brances, called east fork and west fork, respectively, unite a short
distance above Kirbyville. Into the west fork flows Rough and
Ready creek, which rises in the mountains of Curry and flows
eastwardly, and the east fork receives Sucker and Althouse creeks,
streams of immense note in mining history. A few miles below
Kirbyville, Josephine creek enters the Illinois from the west, and
Deer creek from the east.
This section, commonly called Illinois valley, is,
rightly speaking, a basin, whose sides are mountain ranges which
enclose it perfectly excepting as to the narrow and almost
impassable canyon through which flows the Illinois on its way to
join Rogue river. The smaller tributaries named flow toward a
common center. The height of the rim of the basin toward the
south is from 5,000 to 7,000 feet. On the west are the rough
and heavily wooded mountains of Curry county, among whose deep
canyons and precipitous steeps man can find no habitable spot.
The Illinois has, by the slow process of cycles, worn its deep and
narrow passage, as has Rogue river, but upon their banks no fertile
bottom land exists nor has humanity ever found a resting place by
their turbulent waters. But nature wears a fairer aspect on
the upper portion of the course of the Illinois. Here are many
farms, and the soil is, though small in quantity, very rich and
productive. Above Kirbyville, the river and its tributaries
have yielded the greater part of the immense quantity of gold taken
from the mines of Josephine. In the palmy days of 1855 and
neighboring years the banks were lined with miners and the product
of gold was enormous. The course of the Illinois is north for
the greater portion of its length in Josephine county, but on
reaching the waters of Deer creek, on the western boundary of
township 38, it assumes a northwesterly direction and flows into
Rogue river, thirty odd miles from the confluence of the creek
named. The extent of the basin of the Illinois and its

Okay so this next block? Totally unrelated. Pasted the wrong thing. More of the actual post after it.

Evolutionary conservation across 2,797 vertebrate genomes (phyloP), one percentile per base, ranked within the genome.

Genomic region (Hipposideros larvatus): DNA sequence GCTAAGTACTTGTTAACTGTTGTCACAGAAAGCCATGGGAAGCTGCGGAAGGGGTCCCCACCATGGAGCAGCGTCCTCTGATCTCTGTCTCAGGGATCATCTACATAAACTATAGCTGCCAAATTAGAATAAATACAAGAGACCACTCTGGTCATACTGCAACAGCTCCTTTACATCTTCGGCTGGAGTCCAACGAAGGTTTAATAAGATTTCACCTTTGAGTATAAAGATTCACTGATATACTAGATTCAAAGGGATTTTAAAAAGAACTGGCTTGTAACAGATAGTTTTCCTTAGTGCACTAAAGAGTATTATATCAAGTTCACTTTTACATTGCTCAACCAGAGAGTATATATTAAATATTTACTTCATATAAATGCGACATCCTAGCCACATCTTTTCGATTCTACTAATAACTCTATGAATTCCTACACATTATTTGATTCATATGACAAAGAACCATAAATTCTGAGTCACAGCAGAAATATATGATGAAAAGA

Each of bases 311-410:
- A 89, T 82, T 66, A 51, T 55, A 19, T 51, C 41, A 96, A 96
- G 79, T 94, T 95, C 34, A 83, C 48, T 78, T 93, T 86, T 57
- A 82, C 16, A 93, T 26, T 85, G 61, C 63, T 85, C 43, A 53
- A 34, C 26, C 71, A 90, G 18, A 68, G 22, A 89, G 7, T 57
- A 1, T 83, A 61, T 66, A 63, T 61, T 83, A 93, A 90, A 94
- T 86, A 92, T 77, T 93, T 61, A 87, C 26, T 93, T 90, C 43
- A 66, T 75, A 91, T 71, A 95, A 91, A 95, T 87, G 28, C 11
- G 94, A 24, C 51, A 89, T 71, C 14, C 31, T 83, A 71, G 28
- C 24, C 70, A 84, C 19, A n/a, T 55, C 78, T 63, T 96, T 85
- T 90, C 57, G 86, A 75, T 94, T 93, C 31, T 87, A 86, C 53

tributary streams in Josephine county is about 400 square miles or
270,000 acres, which is about one-third of the total area of the
county. This extent of mountain, hill and dale comprises the
most valuable portion of the county and constitutes an agricultural
section of considerable importance. Here are gathered
two-thirds of the total population of Josephine, with the greater
part of the permanent improvements, etc. Here, too, is the
county seat, Kirbyville, and the greater number of inhabited
The northern section is less regular in outline
than that just described, and is also more diversified. It
falls short in the matter of natural advantages, nor has it means
for supporting as numerous a population as the Illinois valley.
The principal streams are the Rogue river and Applegate, Williams,
Slate, Galice, Jump-off-Hoe, Louse, Grave, Wolf and Coyote creeks,
all of which ultimately find their way into the one channel of Rogue
river. Applegate creek, the largest of those, enters Josephine
county on the eastern boundary, and running northward joins Rogue
river nearly in the middle of hte county. It receives in
Josephine county two considerable streams, Williams and Slate
creeks, both of which rise in the divide between the Applegate and
Illinois and run northeast. Galice creek rises in the western
portion of the county and empties into Rogue river, a short distance
below Grave creek. Louse creek joins Jump-off-Joe and runs
into Rogue river, from the opposite direction. Grave creek
pursues a westerly course, receives Wolf creek and adds its waters
to the main river, about fifteen miles below the mouth of
Jump-off-Joe. Coyote creek is an affluent of Wolf creek, and
rises in the northwestern part of Jackson county. All of these
creeks, without exception, have been the scene of mining operations
and some are yet producing wealth and promising still better yields.
The flora and fauna of Josephine county have an
almost exact resemblance to those of the sister county of Jackson.
As regards the former there are various trees and plans of economic
value, the principal of which are the sugar pine, pitch pine, cedar
and red fir, of great importance in lumber making; there are several
species of hard wood, particularly the black oak and white oak, as
well as various descriptions of smaller trees, underbrush, etc.
Speaking in general terms we may say there is enough timber in the
county to supply the probable demand for many generations; and owing